Green Bay Packers Will Feel Jermichael Finley's Impact in More Than Stats

Andrew Garda@andrew_gardaFeatured ColumnistJuly 11, 2012

ATLANTA, GA - OCTOBER 09:  Jermichael Finley #88 of the Green Bay Packers against the Atlanta Falcons at Georgia Dome on October 9, 2011 in Atlanta, Georgia.  (Photo by Kevin C. Cox/Getty Images)
Kevin C. Cox/Getty Images

Jermichael Finley is an interesting case. On the one hand, you have a player who was on the verge of elite status at the start of the 2010 season.

On the other hand, you have a guy who dropped far too many balls last season—despite hitting career highs in yards and touchdowns, it was a year many thought was a bit disappointing.

B/R's Brian Carriveau thinks he's in for an All-Pro type year and I can't argue with his logic. I just feel what Finley does—what he will do which makes him so valuable to the team—doesn't show up in the stats the way you expect it to.

Yes, he'll get targets and (hopefully) do a better job of catching them. Finley is a freakish athlete who has tremendous ability and can make big impact plays.

Believe it or not, those attributes aren't even where he is most valuable impact for this offense, though they factor in.

Finley isn't an asset so much because of what he catches—he's an asset because of what he allows others on the field to do. Ultimately, that's why they paid him for another two years—his value goes far beyond mere catches.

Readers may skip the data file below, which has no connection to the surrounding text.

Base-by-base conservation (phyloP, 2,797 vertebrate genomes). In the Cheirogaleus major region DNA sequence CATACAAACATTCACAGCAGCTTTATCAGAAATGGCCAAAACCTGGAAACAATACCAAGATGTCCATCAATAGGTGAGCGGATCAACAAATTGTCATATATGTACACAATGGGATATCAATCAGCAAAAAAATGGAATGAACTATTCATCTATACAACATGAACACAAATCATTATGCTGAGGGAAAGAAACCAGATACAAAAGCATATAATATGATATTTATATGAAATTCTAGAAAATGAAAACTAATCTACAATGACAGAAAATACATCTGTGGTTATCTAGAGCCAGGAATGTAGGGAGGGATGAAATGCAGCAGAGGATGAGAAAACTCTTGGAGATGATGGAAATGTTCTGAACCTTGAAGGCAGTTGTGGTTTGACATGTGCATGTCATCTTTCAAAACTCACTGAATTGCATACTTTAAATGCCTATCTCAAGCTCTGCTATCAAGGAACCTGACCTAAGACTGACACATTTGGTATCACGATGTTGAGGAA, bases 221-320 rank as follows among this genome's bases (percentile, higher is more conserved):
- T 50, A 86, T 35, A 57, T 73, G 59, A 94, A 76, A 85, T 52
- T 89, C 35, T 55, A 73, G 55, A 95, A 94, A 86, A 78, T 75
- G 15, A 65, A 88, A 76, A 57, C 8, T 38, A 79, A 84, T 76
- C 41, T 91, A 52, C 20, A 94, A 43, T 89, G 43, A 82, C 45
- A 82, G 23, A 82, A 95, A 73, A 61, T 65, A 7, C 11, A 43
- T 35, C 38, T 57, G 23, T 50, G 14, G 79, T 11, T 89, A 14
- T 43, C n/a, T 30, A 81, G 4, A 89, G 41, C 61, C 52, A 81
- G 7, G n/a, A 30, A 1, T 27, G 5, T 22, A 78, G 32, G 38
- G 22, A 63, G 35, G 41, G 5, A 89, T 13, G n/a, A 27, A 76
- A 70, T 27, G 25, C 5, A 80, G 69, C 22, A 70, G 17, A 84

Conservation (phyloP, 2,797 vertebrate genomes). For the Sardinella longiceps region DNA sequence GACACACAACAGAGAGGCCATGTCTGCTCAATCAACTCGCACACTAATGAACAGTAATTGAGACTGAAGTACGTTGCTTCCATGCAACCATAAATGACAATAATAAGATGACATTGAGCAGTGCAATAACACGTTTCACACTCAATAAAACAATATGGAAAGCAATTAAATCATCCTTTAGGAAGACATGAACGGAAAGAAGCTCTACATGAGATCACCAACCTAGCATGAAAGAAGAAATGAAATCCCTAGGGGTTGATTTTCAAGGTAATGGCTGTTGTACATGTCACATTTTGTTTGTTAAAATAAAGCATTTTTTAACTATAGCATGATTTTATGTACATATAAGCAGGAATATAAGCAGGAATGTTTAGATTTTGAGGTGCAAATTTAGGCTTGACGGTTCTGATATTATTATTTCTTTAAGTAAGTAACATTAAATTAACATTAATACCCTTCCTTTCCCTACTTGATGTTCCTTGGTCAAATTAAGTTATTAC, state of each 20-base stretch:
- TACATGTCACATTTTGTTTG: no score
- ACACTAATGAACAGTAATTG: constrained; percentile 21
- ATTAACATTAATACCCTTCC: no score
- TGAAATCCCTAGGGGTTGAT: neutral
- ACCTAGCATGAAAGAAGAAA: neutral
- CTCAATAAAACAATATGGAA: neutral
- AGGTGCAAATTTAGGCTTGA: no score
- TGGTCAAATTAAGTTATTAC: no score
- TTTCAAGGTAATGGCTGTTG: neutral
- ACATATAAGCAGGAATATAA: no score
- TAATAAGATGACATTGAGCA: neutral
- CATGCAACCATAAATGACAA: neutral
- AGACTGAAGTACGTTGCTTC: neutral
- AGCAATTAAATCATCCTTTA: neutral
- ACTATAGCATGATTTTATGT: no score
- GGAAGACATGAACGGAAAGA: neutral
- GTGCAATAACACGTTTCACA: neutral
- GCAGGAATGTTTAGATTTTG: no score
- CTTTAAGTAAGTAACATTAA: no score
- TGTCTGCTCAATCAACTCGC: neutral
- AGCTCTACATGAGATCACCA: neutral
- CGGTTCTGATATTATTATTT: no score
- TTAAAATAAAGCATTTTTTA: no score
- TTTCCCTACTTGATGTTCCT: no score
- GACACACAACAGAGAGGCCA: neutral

The success of the wide receivers in any given season where Finley has played cannot be overlooked—when Finley lines up, defenses have to account for him. Whether he has dropped 15 balls or none that game, what matters to defenses is that it only takes one blown coverage for Finley to really hurt them.

This naturally opens up all sorts of possibilities for the other receivers and Aaron Rodgers and is the kind of thing that isn't on the stat sheet—at least not easily perceptible.

If you watch the defenses react to him and where he is in the offense, it's easy to see that those stats show up in other people's columns.

It's what could make things a little dicey if Finley goes down—though there is plenty of firepower left in the offense. However, defenses would have one less thing to worry about, which would let them focus on Greg Jennings, Jordy Nelson, Randall Cobb and James Jones.

While it certainly wouldn't change the shape of the offense completely—clearly, the Packers overcame it in 2010 when they were planning on him being a centerpiece—it would pose some problems for the offense.

Neither Jennings nor Nelson play the same game as Finley, as neither are big or strong enough to do so. That physical presence in the middle is not the strength of their game.

Randall Cobb is more of a possession, short-yardage, big YAC player, but as much as I like him, he's no Finley and defenses will not respect him the same way.

Sure, it's possible one of the other myriad of tight ends on the depth chart step up, but Finley has the chance to be a special talent—as much as I think the rest of the depth is good, it's not in the same ballpark.

It's certainly within the realm of possibility that Finley puts together an All-Pro year statistically, if defenses focus too much on the receivers, if he stays healthy and cuts the drops.

Where he'll really be deserving of All-Pro status, though, is what he does when the ball isn't in his hands.

It won't make NFL Total Access or SportsCenter highlights, but any player will tell you the action away from the ball is sometimes even more vital than what happens when the quarterback throws the ball to you.


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